Belarus' Council of Ministers along with the National Bank of the Republic of Belarus (NBRB) have adopted a decree on settling Belarus' Eurobond payments in Belarusian rubles, State Belarusian News Service BelTA reported on June 29.
An official statement from the Belarusian government's press service read: “Debt obligations under sovereign securities floated on international financial markets will be honoured in Belarusian rubles at the rate of the country's National Bank as of the date of payment."
According to Belarus' Finance Minister Yuri Seliverstov, the decision comes as Belarus has had a hard time paying its debts through international clearing and depository systems.
The problems first arose when Belarus was due to make its last interest payment in February, for which the entire payment was made in US dollars to Citibank.
However, after receiving numerous complaints about not having received the payments. Citibank confirmed that all the payments had been made but referred the Belarusian finance ministry to international clearing and depository systems.
The depository and international clearing systems refused to discuss the matter with the Belarusian finance ministry, citing sanctions against Belarusian banks or the Russian banks that serviced them as the reason.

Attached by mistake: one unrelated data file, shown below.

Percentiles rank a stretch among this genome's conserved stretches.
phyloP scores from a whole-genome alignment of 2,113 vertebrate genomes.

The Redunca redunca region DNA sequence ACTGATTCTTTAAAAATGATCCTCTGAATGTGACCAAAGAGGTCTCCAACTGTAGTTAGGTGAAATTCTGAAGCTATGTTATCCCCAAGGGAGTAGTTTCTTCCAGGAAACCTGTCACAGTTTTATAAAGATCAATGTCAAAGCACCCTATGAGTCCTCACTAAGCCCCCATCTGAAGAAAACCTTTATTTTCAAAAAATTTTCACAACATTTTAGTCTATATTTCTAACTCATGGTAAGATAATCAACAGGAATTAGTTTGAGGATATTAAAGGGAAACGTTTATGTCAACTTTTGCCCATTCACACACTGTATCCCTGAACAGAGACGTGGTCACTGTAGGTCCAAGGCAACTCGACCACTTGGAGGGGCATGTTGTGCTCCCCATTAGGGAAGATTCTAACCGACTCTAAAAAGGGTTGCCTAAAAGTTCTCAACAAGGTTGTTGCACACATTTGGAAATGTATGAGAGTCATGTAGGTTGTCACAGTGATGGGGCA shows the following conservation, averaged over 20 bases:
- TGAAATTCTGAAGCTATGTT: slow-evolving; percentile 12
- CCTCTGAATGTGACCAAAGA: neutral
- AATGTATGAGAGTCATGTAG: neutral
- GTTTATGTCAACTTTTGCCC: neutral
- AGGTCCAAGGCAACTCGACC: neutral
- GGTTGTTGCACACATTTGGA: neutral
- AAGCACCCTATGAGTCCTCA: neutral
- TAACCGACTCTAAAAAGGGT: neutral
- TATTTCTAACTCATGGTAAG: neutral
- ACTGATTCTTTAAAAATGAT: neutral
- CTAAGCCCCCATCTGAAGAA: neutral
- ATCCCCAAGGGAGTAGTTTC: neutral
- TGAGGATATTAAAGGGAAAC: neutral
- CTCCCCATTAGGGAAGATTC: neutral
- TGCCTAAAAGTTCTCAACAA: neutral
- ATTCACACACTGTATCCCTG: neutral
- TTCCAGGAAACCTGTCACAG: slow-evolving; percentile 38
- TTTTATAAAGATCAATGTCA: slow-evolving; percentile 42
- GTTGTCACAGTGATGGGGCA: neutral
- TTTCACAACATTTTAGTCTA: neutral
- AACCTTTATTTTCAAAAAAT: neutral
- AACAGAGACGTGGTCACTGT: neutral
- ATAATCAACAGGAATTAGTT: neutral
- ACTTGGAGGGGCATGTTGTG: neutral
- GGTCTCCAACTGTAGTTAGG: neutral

Seliverstov concluded that there was therefore no reason for Belarus to make payments in US dollars, as they will be stopped at some point and won't even reach "friendly" investors such as Russian ones.
Since the West excluded all Belarusian and Russian banks from SWIFT, there has been much speculation about possible difficulties for Belarus to settle its debt with foreign investors.
Already in April, Belarus announced that it would pay foreign debts in Belarusian rubles. With Seliverstov's recent statement it's clear that this announcement came as complaints from foreign debtors kept rolling in, and that the decree and its various necessary administrative changes must have been under development for some time.
Belarus has found a way to pay its foreign debts, but the next question is whether it will have the money to do so, considering the harsh sanctions on its export sector.
The new way of servicing its foreign debt in Belarusian rubles will be made through transfers from Belarus' finance ministry to accounts in sanctioned Belarusbank, and Citibank has been granted the right of paying agent that's able to access this money.
In his statement on the matter, Seliverstov was notably irritated with the international clearing systems "freeing themselves from any liability and responsibility citing the sanctions as the reason."
Now, Belarus' finance ministry is putting the ball in the Western banks' court by making Citibank access the payments through the sanctioned Belarusbank.
One way or another, Citibank will probably manage to get hold of the payments and send them to the debtors. What Belarus finance ministry is probably worried about, although it hasn't said this, is that this headache is going to make many investors withdraw from Belarus in the future.